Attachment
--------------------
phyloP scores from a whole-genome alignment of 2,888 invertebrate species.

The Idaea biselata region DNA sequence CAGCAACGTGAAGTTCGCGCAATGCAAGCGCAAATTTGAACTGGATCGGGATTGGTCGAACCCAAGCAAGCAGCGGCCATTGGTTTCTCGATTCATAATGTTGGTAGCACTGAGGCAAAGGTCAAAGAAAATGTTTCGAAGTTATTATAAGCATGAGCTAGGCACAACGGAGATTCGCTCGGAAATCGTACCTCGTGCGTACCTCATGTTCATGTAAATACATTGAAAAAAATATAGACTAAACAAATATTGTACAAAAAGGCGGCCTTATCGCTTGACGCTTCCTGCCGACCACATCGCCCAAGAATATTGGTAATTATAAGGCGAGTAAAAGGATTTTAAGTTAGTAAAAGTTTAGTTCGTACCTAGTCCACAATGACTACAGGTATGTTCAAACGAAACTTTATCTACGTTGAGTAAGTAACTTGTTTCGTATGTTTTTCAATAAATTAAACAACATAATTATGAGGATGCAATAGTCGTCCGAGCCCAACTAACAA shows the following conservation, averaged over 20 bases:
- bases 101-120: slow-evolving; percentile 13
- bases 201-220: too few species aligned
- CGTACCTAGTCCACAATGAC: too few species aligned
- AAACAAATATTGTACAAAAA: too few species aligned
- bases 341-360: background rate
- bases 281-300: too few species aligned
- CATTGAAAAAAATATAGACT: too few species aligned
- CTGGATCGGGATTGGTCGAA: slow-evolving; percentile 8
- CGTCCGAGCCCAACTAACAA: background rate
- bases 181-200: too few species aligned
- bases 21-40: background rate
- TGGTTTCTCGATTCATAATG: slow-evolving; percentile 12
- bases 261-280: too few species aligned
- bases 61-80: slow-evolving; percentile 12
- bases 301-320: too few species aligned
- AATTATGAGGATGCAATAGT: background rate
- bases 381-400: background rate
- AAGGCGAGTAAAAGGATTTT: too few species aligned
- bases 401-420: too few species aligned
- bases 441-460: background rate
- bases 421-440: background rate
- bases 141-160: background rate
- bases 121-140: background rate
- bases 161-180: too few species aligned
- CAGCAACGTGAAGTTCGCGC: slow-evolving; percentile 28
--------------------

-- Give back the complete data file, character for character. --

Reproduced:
phyloP scores from a whole-genome alignment of 2,888 invertebrate species.

The Idaea biselata region DNA sequence CAGCAACGTGAAGTTCGCGCAATGCAAGCGCAAATTTGAACTGGATCGGGATTGGTCGAACCCAAGCAAGCAGCGGCCATTGGTTTCTCGATTCATAATGTTGGTAGCACTGAGGCAAAGGTCAAAGAAAATGTTTCGAAGTTATTATAAGCATGAGCTAGGCACAACGGAGATTCGCTCGGAAATCGTACCTCGTGCGTACCTCATGTTCATGTAAATACATTGAAAAAAATATAGACTAAACAAATATTGTACAAAAAGGCGGCCTTATCGCTTGACGCTTCCTGCCGACCACATCGCCCAAGAATATTGGTAATTATAAGGCGAGTAAAAGGATTTTAAGTTAGTAAAAGTTTAGTTCGTACCTAGTCCACAATGACTACAGGTATGTTCAAACGAAACTTTATCTACGTTGAGTAAGTAACTTGTTTCGTATGTTTTTCAATAAATTAAACAACATAATTATGAGGATGCAATAGTCGTCCGAGCCCAACTAACAA shows the following conservation, averaged over 20 bases:
- bases 101-120: slow-evolving; percentile 13
- bases 201-220: too few species aligned
- CGTACCTAGTCCACAATGAC: too few species aligned
- AAACAAATATTGTACAAAAA: too few species aligned
- bases 341-360: background rate
- bases 281-300: too few species aligned
- CATTGAAAAAAATATAGACT: too few species aligned
- CTGGATCGGGATTGGTCGAA: slow-evolving; percentile 8
- CGTCCGAGCCCAACTAACAA: background rate
- bases 181-200: too few species aligned
- bases 21-40: background rate
- TGGTTTCTCGATTCATAATG: slow-evolving; percentile 12
- bases 261-280: too few species aligned
- bases 61-80: slow-evolving; percentile 12
- bases 301-320: too few species aligned
- AATTATGAGGATGCAATAGT: background rate
- bases 381-400: background rate
- AAGGCGAGTAAAAGGATTTT: too few species aligned
- bases 401-420: too few species aligned
- bases 441-460: background rate
- bases 421-440: background rate
- bases 141-160: background rate
- bases 121-140: background rate
- bases 161-180: too few species aligned
- CAGCAACGTGAAGTTCGCGC: slow-evolving; percentile 28